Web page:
I don’t agree that everyone needs to “learn to code” to have a good career. And this is coming from someone who runs a technology team. I love working with software developers, and I enjoy hacking together my own code every now and then. I’m all for everyone playing around with some programming to see if they like it and then building a career in software if that’s what they want. But I disagree with so many career coaches who proselytize the “learn to code” dogma to the masses as the only path to a successful career.
I believe telling everyone to learn to code as if it’s the golden ticket to career success is patronizing. It is narrow-sighted to suggest coding is the only useful skill to learn for career advancement in all fields. Learning to code is useful if you want to be a software developer or go into a related area such as analytics. It can be nonsensical career advice if this is not the path you want.
Programming is not something you learn once and remember forever. You can lose progress quickly if you don’t keep up with it regularly (much like the fitness plan I never stick with). It is changing all the time. If you want to get good enough at coding to derive substantial career benefit from it, you’ll need dedication and constant practice. And you generally need to like it to get good at it. It can be a torturous grind if you force it on yourself.
But what about career advancement opportunities and all those people you hear about who are making more money because they switched careers after learning to code?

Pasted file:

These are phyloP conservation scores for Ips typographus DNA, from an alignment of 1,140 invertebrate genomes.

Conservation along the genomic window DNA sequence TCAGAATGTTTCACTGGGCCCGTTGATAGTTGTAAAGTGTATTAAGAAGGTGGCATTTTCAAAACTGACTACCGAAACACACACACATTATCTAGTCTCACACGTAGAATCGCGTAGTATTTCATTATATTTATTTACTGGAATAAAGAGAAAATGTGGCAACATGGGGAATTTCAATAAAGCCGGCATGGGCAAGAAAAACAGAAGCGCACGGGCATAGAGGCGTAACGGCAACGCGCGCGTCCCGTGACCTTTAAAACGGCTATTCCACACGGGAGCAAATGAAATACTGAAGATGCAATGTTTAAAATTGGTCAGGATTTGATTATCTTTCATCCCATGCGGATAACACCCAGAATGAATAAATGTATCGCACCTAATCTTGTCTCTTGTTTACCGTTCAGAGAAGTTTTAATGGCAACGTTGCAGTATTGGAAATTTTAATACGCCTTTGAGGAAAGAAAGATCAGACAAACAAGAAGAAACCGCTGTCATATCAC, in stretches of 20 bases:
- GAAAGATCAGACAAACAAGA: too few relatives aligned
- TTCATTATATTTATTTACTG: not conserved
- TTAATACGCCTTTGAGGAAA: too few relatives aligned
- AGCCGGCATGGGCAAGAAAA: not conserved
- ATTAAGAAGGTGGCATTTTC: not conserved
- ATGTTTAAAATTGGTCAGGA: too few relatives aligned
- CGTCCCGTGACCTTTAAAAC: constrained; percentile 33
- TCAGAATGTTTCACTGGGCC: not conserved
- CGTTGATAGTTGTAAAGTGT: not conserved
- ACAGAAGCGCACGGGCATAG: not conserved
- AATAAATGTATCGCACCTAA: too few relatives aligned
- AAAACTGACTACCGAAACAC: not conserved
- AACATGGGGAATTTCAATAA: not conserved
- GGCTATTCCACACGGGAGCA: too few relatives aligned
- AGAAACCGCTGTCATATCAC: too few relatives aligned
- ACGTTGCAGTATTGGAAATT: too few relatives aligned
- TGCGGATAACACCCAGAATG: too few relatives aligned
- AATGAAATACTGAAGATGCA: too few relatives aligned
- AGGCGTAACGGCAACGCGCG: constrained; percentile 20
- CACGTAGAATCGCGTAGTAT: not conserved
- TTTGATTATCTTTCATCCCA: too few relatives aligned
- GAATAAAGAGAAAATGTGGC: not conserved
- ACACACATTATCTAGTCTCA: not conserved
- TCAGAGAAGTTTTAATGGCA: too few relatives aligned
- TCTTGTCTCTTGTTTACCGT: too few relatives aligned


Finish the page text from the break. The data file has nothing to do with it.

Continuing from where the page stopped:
I’ve worked with many developers who were just going through the motions for the money. They are some of the most unhappy people I’ve ever known. A developer’s job is not just a bit of coding here and there. It is the entire job — every day and all day. And it’s not always building cool new things. A lot of the job early on is fixing bugs, rewriting someone else’s code, and spending days reformatting your own code to meet programming standards.
There are plenty of better places to focus your effort other than learning to code if career development or an increased paycheck is what you are after (and you don’t want to be a developer). Here are a few examples.
Adding Value To Someone’s Life
I know someone who is the CEO of a billion-dollar biotech company who got the job simply because he had helped a former colleague with a few papers when they were both in academia. This CEO doesn’t know the first thing about coding. He would think Python is an incorrectly capitalized, elongated reptile with no legs rather than a programming language. But he did know the timeless wisdom of lending a hand to people that needed help throughout his life.
Learning More Directly Relevant Skills
Here’s a thought. If you want to be a writer, focus on putting in your 10,000 hours and become the best writer you can be rather than learning to code on the side. Coding doesn’t help you write better fiction. Putting your thoughts on paper does (or, more likely, putting them onto a screen). If you spend your entire life doing things that other people say you should be doing to get ahead, you will end up somewhere you don’t want to be. Put the work into developing the skills you want so you can build your career on your own terms. It will be a much better use of your time.
Building Some Meaningful Relationships
Grab coffee with old colleagues you haven’t connected with in a while. Go to meet-ups and talk to interesting new people. You never know what kind of world-changing ideas will magically pop into existence when you meet new people with fresh ideas — or who may one day refer you to someone that can give you your dream job. Career development aside, research (via The Harvard Gazette) has shown strong relationships are one of the most important drivers of happiness.
No sane person would doubt that software is becoming an increasingly ubiquitous part of our lives. There are plenty of programming jobs out there if you like and are good at writing software. But it’s a big leap to translate that to mean everyone needs to learn to code. There are plenty of other ways to build a successful career.